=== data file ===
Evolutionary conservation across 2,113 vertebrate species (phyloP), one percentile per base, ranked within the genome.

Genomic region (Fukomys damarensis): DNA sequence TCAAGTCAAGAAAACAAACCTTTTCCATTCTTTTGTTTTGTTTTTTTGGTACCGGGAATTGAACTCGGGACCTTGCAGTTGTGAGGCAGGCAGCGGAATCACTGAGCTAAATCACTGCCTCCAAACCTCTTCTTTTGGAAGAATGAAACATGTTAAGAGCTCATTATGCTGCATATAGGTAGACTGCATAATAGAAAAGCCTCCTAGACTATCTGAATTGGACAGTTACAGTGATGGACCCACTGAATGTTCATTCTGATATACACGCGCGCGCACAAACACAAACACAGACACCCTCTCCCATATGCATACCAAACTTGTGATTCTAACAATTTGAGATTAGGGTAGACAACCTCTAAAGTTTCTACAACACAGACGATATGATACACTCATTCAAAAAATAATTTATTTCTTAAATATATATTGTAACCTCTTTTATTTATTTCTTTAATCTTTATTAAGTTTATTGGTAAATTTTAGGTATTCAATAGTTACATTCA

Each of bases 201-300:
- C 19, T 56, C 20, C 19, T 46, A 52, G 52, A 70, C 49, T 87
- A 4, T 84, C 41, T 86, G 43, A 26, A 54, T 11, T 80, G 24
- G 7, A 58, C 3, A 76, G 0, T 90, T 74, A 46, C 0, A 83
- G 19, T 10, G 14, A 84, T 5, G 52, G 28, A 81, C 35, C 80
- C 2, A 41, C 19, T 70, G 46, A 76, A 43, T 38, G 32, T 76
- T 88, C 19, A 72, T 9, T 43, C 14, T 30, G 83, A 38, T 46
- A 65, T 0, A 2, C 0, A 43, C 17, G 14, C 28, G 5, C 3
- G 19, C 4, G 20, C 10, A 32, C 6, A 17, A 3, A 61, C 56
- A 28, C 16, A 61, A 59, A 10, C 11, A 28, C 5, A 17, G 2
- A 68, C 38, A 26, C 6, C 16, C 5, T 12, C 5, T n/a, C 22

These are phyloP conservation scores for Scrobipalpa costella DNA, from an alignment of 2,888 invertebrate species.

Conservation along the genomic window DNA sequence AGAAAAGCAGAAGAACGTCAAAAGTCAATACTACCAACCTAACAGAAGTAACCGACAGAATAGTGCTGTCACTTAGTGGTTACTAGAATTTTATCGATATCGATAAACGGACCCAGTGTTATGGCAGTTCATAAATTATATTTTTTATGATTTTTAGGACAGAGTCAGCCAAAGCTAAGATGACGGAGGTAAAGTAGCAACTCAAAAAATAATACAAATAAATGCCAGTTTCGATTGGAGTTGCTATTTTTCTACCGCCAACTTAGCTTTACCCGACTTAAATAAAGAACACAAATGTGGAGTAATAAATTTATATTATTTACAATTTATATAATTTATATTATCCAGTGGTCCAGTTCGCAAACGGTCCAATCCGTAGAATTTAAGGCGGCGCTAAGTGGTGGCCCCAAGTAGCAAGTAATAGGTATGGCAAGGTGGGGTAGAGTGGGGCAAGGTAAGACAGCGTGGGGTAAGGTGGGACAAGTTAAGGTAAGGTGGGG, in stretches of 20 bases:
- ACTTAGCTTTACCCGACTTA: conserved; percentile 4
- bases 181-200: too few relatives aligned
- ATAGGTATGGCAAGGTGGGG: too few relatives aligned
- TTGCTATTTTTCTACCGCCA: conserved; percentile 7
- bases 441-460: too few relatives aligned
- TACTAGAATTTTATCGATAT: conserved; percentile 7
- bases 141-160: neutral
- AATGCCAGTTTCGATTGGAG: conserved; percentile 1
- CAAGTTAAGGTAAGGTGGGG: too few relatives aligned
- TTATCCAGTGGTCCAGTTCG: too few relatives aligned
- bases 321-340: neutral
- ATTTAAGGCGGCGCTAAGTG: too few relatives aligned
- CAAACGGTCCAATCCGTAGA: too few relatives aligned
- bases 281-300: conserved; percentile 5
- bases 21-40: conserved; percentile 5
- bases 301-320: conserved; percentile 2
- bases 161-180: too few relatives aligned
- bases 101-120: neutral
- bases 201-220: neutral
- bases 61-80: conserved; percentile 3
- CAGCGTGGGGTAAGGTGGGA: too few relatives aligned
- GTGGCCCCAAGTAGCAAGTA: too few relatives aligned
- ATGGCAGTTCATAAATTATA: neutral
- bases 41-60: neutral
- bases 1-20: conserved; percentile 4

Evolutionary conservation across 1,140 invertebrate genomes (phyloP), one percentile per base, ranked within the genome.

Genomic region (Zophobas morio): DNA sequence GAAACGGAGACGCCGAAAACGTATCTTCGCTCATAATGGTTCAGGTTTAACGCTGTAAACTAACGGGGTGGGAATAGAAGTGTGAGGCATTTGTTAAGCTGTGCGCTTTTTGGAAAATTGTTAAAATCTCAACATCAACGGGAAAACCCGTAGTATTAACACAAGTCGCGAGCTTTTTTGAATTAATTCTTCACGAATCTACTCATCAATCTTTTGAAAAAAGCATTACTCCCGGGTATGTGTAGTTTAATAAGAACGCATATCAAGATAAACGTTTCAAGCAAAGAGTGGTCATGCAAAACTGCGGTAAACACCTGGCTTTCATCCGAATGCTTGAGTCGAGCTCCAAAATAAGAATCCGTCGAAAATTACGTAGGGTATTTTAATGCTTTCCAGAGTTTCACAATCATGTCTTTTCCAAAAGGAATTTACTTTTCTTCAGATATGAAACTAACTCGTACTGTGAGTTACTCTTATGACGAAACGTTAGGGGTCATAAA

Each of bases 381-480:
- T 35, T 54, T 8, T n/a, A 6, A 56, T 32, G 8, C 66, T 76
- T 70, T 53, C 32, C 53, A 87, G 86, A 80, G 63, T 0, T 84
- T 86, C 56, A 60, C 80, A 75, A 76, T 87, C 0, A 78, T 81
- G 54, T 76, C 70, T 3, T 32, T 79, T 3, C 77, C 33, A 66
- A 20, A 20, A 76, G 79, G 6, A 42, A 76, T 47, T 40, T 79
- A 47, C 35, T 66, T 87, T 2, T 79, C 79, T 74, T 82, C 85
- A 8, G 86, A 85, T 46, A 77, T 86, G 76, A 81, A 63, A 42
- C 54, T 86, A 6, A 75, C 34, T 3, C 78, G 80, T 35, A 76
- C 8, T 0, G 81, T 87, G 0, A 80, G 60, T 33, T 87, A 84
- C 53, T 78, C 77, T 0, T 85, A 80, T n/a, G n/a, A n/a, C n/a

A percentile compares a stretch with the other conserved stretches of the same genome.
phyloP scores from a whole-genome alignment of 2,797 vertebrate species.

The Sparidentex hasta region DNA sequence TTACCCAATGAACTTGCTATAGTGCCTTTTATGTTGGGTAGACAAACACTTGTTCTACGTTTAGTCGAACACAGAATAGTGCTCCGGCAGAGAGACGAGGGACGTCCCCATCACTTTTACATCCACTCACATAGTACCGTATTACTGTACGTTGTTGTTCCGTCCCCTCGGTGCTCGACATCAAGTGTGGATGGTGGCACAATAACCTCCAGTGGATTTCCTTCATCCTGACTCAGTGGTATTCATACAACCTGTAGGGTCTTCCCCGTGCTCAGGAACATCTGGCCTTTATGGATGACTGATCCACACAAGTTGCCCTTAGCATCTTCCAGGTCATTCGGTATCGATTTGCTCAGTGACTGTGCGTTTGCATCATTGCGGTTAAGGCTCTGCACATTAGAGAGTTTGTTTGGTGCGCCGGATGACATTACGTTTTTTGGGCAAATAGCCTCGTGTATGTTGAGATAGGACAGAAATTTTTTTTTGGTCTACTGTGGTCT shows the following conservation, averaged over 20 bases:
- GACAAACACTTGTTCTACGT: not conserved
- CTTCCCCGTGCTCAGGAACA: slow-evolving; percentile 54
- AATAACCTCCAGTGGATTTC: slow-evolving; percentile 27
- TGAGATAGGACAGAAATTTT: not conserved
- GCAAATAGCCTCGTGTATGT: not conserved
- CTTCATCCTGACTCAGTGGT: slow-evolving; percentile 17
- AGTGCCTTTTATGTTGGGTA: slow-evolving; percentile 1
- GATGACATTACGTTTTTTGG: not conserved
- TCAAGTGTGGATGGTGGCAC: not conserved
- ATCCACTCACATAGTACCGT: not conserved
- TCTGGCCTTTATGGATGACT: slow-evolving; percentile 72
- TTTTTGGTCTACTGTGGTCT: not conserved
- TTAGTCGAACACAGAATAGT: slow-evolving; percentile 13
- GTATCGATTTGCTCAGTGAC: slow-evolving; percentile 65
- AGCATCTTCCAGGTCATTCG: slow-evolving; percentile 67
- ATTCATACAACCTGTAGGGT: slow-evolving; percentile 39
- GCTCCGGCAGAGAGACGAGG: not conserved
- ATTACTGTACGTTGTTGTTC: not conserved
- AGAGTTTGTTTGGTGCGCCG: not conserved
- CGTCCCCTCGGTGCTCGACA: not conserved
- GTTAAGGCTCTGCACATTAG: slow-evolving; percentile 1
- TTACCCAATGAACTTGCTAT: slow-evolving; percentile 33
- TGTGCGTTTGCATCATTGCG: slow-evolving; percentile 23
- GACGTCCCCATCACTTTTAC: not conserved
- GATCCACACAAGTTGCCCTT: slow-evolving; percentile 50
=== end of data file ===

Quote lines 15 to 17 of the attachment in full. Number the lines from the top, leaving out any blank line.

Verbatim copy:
Conservation along the genomic window DNA sequence AGAAAAGCAGAAGAACGTCAAAAGTCAATACTACCAACCTAACAGAAGTAACCGACAGAATAGTGCTGTCACTTAGTGGTTACTAGAATTTTATCGATATCGATAAACGGACCCAGTGTTATGGCAGTTCATAAATTATATTTTTTATGATTTTTAGGACAGAGTCAGCCAAAGCTAAGATGACGGAGGTAAAGTAGCAACTCAAAAAATAATACAAATAAATGCCAGTTTCGATTGGAGTTGCTATTTTTCTACCGCCAACTTAGCTTTACCCGACTTAAATAAAGAACACAAATGTGGAGTAATAAATTTATATTATTTACAATTTATATAATTTATATTATCCAGTGGTCCAGTTCGCAAACGGTCCAATCCGTAGAATTTAAGGCGGCGCTAAGTGGTGGCCCCAAGTAGCAAGTAATAGGTATGGCAAGGTGGGGTAGAGTGGGGCAAGGTAAGACAGCGTGGGGTAAGGTGGGACAAGTTAAGGTAAGGTGGGG, in stretches of 20 bases:
- ACTTAGCTTTACCCGACTTA: conserved; percentile 4
- bases 181-200: too few relatives aligned